which case we stop looking for this issue. If it only affects some 
areas/departments we might make a note of one area where it is successfully 
managed to use as an example of good practice. Either way we do not spend 
time trying to deliver a page by page analysis of the whole site

During the testing process we have in mind four conceptual levels of 
scoring. Pass, Fail, Near and Not Applicable. If we are not sure about an 
issue we will use the word Near in the comments column so we can discuss it 
later and decide whether to consider it a Pass or Fail. In addition there is 
an extra section at the end of the score card for things that are not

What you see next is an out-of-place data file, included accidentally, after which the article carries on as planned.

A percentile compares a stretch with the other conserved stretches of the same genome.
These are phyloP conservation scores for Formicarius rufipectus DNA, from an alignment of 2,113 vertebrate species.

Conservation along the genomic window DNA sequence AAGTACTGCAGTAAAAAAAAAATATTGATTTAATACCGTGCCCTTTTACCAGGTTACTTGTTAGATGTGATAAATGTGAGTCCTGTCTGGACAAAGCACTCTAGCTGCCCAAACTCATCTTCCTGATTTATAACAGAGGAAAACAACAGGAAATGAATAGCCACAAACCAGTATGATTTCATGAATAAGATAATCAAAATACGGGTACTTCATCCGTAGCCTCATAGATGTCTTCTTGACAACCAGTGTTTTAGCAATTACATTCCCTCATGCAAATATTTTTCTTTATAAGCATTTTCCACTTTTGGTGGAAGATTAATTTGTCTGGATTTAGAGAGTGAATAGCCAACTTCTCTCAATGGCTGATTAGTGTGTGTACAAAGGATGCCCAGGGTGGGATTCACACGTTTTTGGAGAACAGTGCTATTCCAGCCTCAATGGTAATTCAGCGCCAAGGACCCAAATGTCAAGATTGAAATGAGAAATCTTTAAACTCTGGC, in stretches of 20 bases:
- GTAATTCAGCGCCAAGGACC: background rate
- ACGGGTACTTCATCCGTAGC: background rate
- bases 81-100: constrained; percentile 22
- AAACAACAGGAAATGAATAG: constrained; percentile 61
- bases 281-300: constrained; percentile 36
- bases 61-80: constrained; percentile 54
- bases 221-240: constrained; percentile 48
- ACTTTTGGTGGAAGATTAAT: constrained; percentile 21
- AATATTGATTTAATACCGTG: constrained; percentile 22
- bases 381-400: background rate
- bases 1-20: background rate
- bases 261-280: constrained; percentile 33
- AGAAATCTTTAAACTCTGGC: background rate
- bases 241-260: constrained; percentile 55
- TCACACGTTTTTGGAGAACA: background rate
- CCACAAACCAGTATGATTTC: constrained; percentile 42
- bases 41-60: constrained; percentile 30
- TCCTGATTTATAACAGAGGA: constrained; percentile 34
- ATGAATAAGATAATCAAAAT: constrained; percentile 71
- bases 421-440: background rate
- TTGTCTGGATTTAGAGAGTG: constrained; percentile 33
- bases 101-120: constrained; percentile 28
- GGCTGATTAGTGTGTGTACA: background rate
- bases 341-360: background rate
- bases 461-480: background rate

specifically WCAG but can affect disabled people (spelling, grammar, 
language, metadata, very large images (MB), large images in headings or 
links, poor quality HTML.)

On the second screen we have Firefox browser with the Jon Gunerson 
Accessibility tool bar plug-in. We also have other browsers available to use 

**Step one is to visit the site and obtain a very brief overview to decide 
what it looks as though the site is trying to do (sell something, inform 
groups etc.) we write our initial impression at the top of the score card. 
Later we will compare that to what the client thinks it is doing (sometimes 
quite different !!!). We will visit the Home Page, Site Map (ref 2.4.5 a & 
c), Contact/About, Products/Services landing page/s. Check if the site is 
using a standard CMS (Joomla, Wordpress, Spearhead etc.) if so we will use a 
simplified test process. This step should take no more than five minutes.

**Step two is the detailed look at the site. Here we are looking for a range